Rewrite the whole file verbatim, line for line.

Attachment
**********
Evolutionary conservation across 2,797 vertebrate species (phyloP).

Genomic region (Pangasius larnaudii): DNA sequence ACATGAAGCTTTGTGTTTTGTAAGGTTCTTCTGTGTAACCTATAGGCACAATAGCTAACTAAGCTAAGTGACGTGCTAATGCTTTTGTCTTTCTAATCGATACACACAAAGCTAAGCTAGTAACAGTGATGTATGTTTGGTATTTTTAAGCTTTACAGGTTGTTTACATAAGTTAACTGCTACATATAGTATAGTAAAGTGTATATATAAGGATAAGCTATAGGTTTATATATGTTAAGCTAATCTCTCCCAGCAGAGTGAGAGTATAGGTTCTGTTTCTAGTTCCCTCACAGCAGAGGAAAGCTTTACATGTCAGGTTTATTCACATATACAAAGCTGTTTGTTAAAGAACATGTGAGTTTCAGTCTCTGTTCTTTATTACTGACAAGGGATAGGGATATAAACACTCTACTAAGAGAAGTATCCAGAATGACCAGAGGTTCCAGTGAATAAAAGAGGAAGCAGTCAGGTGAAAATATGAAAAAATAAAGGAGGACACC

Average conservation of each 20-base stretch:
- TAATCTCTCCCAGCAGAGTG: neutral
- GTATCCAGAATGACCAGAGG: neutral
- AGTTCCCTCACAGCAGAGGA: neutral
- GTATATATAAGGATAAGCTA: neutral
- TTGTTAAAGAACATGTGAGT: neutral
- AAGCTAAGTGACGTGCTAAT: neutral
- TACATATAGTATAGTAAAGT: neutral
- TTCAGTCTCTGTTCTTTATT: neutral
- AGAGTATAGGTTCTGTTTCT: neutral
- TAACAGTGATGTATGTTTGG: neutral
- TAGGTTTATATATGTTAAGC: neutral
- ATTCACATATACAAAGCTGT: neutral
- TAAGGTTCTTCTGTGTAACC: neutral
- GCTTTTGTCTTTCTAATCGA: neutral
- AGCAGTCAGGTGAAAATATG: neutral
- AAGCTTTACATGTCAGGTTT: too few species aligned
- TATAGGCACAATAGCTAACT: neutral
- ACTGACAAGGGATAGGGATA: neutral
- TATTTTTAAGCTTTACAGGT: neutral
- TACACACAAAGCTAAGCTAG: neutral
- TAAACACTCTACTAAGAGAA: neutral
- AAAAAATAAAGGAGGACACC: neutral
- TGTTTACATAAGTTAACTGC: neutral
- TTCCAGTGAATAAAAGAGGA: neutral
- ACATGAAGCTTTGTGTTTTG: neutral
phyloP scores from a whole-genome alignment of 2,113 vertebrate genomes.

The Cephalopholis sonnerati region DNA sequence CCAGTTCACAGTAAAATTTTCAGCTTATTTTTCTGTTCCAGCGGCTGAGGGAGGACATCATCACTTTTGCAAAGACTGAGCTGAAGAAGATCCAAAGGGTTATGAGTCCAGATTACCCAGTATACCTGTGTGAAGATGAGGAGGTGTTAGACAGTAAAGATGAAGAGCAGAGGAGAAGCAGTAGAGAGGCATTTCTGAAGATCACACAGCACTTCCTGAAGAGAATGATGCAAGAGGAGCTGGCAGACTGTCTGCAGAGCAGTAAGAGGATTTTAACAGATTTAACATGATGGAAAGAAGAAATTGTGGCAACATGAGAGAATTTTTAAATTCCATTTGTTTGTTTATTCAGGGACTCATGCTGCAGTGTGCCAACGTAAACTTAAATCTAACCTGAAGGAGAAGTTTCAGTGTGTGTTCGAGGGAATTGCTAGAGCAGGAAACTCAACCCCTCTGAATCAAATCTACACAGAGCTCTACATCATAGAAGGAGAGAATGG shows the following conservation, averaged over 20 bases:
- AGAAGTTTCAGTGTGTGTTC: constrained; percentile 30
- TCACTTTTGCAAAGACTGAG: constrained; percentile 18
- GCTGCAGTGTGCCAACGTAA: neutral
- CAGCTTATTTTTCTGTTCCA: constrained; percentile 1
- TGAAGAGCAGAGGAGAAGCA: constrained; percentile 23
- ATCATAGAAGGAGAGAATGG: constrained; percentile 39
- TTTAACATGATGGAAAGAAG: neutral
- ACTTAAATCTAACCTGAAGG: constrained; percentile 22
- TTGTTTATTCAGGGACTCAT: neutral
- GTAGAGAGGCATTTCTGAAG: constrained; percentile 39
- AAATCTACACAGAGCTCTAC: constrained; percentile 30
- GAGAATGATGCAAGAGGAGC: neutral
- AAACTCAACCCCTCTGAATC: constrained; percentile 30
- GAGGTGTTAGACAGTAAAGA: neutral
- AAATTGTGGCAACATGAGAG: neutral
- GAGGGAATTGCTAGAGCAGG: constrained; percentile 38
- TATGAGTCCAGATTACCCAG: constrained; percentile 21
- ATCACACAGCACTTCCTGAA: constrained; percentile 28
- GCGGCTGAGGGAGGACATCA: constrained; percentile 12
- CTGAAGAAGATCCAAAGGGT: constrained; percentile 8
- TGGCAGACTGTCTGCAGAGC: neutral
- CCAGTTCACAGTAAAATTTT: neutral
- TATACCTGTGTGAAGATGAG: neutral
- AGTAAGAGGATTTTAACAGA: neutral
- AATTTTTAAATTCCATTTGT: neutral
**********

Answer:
Evolutionary conservation across 2,797 vertebrate species (phyloP).

Genomic region (Pangasius larnaudii): DNA sequence ACATGAAGCTTTGTGTTTTGTAAGGTTCTTCTGTGTAACCTATAGGCACAATAGCTAACTAAGCTAAGTGACGTGCTAATGCTTTTGTCTTTCTAATCGATACACACAAAGCTAAGCTAGTAACAGTGATGTATGTTTGGTATTTTTAAGCTTTACAGGTTGTTTACATAAGTTAACTGCTACATATAGTATAGTAAAGTGTATATATAAGGATAAGCTATAGGTTTATATATGTTAAGCTAATCTCTCCCAGCAGAGTGAGAGTATAGGTTCTGTTTCTAGTTCCCTCACAGCAGAGGAAAGCTTTACATGTCAGGTTTATTCACATATACAAAGCTGTTTGTTAAAGAACATGTGAGTTTCAGTCTCTGTTCTTTATTACTGACAAGGGATAGGGATATAAACACTCTACTAAGAGAAGTATCCAGAATGACCAGAGGTTCCAGTGAATAAAAGAGGAAGCAGTCAGGTGAAAATATGAAAAAATAAAGGAGGACACC

Average conservation of each 20-base stretch:
- TAATCTCTCCCAGCAGAGTG: neutral
- GTATCCAGAATGACCAGAGG: neutral
- AGTTCCCTCACAGCAGAGGA: neutral
- GTATATATAAGGATAAGCTA: neutral
- TTGTTAAAGAACATGTGAGT: neutral
- AAGCTAAGTGACGTGCTAAT: neutral
- TACATATAGTATAGTAAAGT: neutral
- TTCAGTCTCTGTTCTTTATT: neutral
- AGAGTATAGGTTCTGTTTCT: neutral
- TAACAGTGATGTATGTTTGG: neutral
- TAGGTTTATATATGTTAAGC: neutral
- ATTCACATATACAAAGCTGT: neutral
- TAAGGTTCTTCTGTGTAACC: neutral
- GCTTTTGTCTTTCTAATCGA: neutral
- AGCAGTCAGGTGAAAATATG: neutral
- AAGCTTTACATGTCAGGTTT: too few species aligned
- TATAGGCACAATAGCTAACT: neutral
- ACTGACAAGGGATAGGGATA: neutral
- TATTTTTAAGCTTTACAGGT: neutral
- TACACACAAAGCTAAGCTAG: neutral
- TAAACACTCTACTAAGAGAA: neutral
- AAAAAATAAAGGAGGACACC: neutral
- TGTTTACATAAGTTAACTGC: neutral
- TTCCAGTGAATAAAAGAGGA: neutral
- ACATGAAGCTTTGTGTTTTG: neutral
phyloP scores from a whole-genome alignment of 2,113 vertebrate genomes.

The Cephalopholis sonnerati region DNA sequence CCAGTTCACAGTAAAATTTTCAGCTTATTTTTCTGTTCCAGCGGCTGAGGGAGGACATCATCACTTTTGCAAAGACTGAGCTGAAGAAGATCCAAAGGGTTATGAGTCCAGATTACCCAGTATACCTGTGTGAAGATGAGGAGGTGTTAGACAGTAAAGATGAAGAGCAGAGGAGAAGCAGTAGAGAGGCATTTCTGAAGATCACACAGCACTTCCTGAAGAGAATGATGCAAGAGGAGCTGGCAGACTGTCTGCAGAGCAGTAAGAGGATTTTAACAGATTTAACATGATGGAAAGAAGAAATTGTGGCAACATGAGAGAATTTTTAAATTCCATTTGTTTGTTTATTCAGGGACTCATGCTGCAGTGTGCCAACGTAAACTTAAATCTAACCTGAAGGAGAAGTTTCAGTGTGTGTTCGAGGGAATTGCTAGAGCAGGAAACTCAACCCCTCTGAATCAAATCTACACAGAGCTCTACATCATAGAAGGAGAGAATGG shows the following conservation, averaged over 20 bases:
- AGAAGTTTCAGTGTGTGTTC: constrained; percentile 30
- TCACTTTTGCAAAGACTGAG: constrained; percentile 18
- GCTGCAGTGTGCCAACGTAA: neutral
- CAGCTTATTTTTCTGTTCCA: constrained; percentile 1
- TGAAGAGCAGAGGAGAAGCA: constrained; percentile 23
- ATCATAGAAGGAGAGAATGG: constrained; percentile 39
- TTTAACATGATGGAAAGAAG: neutral
- ACTTAAATCTAACCTGAAGG: constrained; percentile 22
- TTGTTTATTCAGGGACTCAT: neutral
- GTAGAGAGGCATTTCTGAAG: constrained; percentile 39
- AAATCTACACAGAGCTCTAC: constrained; percentile 30
- GAGAATGATGCAAGAGGAGC: neutral
- AAACTCAACCCCTCTGAATC: constrained; percentile 30
- GAGGTGTTAGACAGTAAAGA: neutral
- AAATTGTGGCAACATGAGAG: neutral
- GAGGGAATTGCTAGAGCAGG: constrained; percentile 38
- TATGAGTCCAGATTACCCAG: constrained; percentile 21
- ATCACACAGCACTTCCTGAA: constrained; percentile 28
- GCGGCTGAGGGAGGACATCA: constrained; percentile 12
- CTGAAGAAGATCCAAAGGGT: constrained; percentile 8
- TGGCAGACTGTCTGCAGAGC: neutral
- CCAGTTCACAGTAAAATTTT: neutral
- TATACCTGTGTGAAGATGAG: neutral
- AGTAAGAGGATTTTAACAGA: neutral
- AATTTTTAAATTCCATTTGT: neutral